Major automakers as well as nascent startups are showing an increased focus on electrified commercial delivery vehicles, hoping to gain market share as corporate demand increases.
Last month, Reuters reported that General Motors is planning an electric van geared toward businesses, with production to start late next year at the company’s Detroit-Hamtramck plant. Meanwhile, startups Arrival and Rivian have contracts with United Parcel Service Inc. and Amazon.com, respectively, totaling more than $4 billion.
Analysts say the automakers are rushing into a space with notable differences from electrified passenger vehicles. Commercial vehicles provide an opportunity for higher margins and are driven less by customer preference in vehicle type. Companies, meanwhile, can realize cost savings of electric vehicles through less maintenance and fuel costs.
“Commercial vehicles are excellent opportunities in many ways for electrification,” said Jukka Kukkonen, chief EV educator with Shift2Electric, a Minnesota-based consulting and training firm. “You’d have to fund the transition to move to new technology, but then you could save a lot by not having to do ongoing maintenance for those and pay for gas. There’s a lot of opportunities in there.”
Delivery organizations like Amazon and UPS are suited for electric vehicles, Kukkonen added, with set routes and frequent usage.
As well, commercial vehicle manufacturers are taking notice and incorporating electric chassis into their future product plans. That includes The Shyft Group, formerly known as Spartan Motors Inc. with operations in Charlotte, Mich., which last year debuted a pair of electric commercial fleet vehicle concepts: a walk-in van developed with Motiv Power Systems and an electrified last-mile delivery vehicle aimed at the parcel-delivery market.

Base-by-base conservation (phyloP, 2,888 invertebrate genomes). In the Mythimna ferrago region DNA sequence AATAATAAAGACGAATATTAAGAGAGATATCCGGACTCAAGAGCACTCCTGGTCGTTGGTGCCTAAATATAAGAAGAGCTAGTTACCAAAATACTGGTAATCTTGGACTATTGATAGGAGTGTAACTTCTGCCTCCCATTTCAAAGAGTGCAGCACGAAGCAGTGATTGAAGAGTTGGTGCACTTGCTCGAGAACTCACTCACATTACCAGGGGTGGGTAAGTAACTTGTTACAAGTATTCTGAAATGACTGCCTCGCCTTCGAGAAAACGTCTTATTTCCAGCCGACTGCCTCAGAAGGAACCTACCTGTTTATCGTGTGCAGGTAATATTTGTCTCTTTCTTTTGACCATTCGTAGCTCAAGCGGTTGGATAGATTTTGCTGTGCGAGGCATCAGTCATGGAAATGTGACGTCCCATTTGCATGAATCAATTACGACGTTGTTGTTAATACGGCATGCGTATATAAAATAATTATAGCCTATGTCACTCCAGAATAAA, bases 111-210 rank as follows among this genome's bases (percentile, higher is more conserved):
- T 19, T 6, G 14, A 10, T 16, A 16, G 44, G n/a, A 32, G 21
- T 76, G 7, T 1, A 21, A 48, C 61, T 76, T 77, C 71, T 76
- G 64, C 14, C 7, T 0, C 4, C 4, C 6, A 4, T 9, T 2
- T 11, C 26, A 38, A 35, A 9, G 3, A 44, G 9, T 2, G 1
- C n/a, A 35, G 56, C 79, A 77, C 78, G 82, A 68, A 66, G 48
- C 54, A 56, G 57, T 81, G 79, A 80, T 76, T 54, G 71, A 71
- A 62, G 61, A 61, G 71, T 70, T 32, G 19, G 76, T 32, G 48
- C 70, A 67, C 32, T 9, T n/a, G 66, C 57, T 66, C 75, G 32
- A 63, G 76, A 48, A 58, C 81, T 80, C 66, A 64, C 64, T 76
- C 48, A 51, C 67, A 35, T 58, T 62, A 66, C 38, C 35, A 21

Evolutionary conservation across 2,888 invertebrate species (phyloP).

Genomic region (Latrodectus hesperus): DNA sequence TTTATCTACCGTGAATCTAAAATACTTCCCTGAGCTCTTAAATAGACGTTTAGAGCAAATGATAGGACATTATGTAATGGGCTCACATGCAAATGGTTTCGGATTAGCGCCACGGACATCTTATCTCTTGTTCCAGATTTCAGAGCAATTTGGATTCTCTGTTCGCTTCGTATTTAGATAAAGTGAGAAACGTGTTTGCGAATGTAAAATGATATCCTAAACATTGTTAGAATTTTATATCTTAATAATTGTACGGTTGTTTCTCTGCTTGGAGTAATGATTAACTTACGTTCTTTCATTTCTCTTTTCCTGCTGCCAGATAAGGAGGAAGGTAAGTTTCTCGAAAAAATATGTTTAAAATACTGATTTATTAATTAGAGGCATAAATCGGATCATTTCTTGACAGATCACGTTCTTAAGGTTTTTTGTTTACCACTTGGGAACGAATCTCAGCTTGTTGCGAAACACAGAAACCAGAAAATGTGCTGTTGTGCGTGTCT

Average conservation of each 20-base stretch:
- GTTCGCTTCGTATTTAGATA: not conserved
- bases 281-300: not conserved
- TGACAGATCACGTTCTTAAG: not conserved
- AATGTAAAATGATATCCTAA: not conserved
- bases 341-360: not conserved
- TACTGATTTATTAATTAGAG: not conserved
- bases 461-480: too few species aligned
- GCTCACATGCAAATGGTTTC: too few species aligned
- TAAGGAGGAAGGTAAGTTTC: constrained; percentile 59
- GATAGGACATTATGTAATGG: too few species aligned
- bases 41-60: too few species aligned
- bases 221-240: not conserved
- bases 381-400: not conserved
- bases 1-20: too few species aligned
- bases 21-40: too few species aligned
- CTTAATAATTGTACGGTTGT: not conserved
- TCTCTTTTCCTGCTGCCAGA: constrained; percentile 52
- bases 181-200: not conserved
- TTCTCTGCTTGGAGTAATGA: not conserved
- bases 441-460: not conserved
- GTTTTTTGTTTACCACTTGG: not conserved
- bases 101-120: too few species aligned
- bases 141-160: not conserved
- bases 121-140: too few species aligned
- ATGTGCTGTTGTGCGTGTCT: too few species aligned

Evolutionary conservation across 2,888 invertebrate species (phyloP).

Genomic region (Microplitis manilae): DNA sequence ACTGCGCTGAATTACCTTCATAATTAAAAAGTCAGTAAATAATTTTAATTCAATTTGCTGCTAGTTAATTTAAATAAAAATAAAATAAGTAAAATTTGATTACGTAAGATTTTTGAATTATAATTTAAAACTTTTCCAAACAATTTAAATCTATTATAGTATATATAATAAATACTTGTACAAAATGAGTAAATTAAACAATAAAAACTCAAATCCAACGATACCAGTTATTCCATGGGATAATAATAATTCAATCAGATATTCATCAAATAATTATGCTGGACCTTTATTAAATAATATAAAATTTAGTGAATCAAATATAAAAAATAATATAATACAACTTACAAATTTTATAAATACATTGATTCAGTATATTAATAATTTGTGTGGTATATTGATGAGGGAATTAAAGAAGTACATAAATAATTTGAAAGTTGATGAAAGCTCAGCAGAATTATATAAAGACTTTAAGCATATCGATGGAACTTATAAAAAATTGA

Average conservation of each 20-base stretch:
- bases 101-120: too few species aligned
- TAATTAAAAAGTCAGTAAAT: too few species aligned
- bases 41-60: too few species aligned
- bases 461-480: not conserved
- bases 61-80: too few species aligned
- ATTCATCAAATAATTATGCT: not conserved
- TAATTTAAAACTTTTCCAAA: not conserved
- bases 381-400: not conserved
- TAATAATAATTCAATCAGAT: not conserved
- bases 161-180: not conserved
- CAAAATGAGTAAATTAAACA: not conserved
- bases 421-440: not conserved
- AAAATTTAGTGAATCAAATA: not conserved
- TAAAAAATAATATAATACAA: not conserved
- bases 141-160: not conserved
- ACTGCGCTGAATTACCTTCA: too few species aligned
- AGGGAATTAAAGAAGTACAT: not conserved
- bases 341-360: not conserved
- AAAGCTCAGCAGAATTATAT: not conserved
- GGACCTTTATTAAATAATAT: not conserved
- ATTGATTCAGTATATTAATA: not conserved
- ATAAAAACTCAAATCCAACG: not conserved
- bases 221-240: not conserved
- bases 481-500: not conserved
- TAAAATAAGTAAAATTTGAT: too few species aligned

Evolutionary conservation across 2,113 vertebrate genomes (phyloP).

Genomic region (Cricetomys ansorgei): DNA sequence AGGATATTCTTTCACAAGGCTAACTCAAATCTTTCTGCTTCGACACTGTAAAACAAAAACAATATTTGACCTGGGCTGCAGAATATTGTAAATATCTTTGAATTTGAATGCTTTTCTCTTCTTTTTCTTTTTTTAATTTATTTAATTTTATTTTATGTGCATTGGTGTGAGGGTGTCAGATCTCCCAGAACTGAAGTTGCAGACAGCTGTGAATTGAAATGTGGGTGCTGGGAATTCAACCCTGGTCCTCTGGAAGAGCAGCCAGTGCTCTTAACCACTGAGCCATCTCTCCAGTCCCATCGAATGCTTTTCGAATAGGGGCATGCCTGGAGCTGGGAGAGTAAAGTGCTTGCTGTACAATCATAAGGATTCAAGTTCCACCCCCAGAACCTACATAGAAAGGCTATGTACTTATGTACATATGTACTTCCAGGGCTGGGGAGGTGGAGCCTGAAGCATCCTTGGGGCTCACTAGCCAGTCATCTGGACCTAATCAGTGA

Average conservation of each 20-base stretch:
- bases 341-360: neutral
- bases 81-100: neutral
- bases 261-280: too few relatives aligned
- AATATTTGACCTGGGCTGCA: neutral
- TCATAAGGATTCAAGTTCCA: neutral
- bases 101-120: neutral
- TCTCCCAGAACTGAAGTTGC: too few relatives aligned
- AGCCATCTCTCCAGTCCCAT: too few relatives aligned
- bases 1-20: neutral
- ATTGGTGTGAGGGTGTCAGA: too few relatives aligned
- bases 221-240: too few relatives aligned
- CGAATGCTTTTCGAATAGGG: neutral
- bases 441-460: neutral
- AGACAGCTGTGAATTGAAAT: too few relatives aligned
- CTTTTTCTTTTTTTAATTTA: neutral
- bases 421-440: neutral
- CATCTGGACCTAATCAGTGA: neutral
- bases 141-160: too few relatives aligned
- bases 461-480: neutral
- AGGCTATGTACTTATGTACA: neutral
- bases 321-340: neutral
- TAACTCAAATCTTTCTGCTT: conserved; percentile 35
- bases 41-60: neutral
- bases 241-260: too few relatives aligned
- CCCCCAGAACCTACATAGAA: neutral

Charles Griffith, director of the Ann Arbor-based Ecology Center’s climate and energy program, said vehicle technology has advanced to the point where automakers are now close to rolling out commercial EV models. Ford Motor Co. plans to introduce an electric Transit van for the 2022 model year, while Rivian plans to start building 100,000 electric vans for Amazon next year.
GM spokesperson Katlynn Downey responded to questions about GM’s reported interest in electrified commercial vehicles with the following statement: “General Motors is committed to an all-electric future and is implementing a multi-segment, scalable EV strategy to get there. At this time, we do not have any announcements to make regarding electric commercial vehicles.”
Griffith agrees with the “reasons why this commercial vehicle space makes a lot of sense for electrification,” including fuel savings and maintenance.
“Electricity is cheaper than gasoline or diesel on an equivalency basis over a particular number of miles,” he said. “In the commercial vehicle space, it’s all about being able to deliver your products more cheaply.”
By comparison, the consumer vehicle market focuses on style, convenience and other vehicle attributes to cater to buyers’ preferences, Griffith added. Also, larger and more expensive vehicles have a higher profit margin for manufacturers.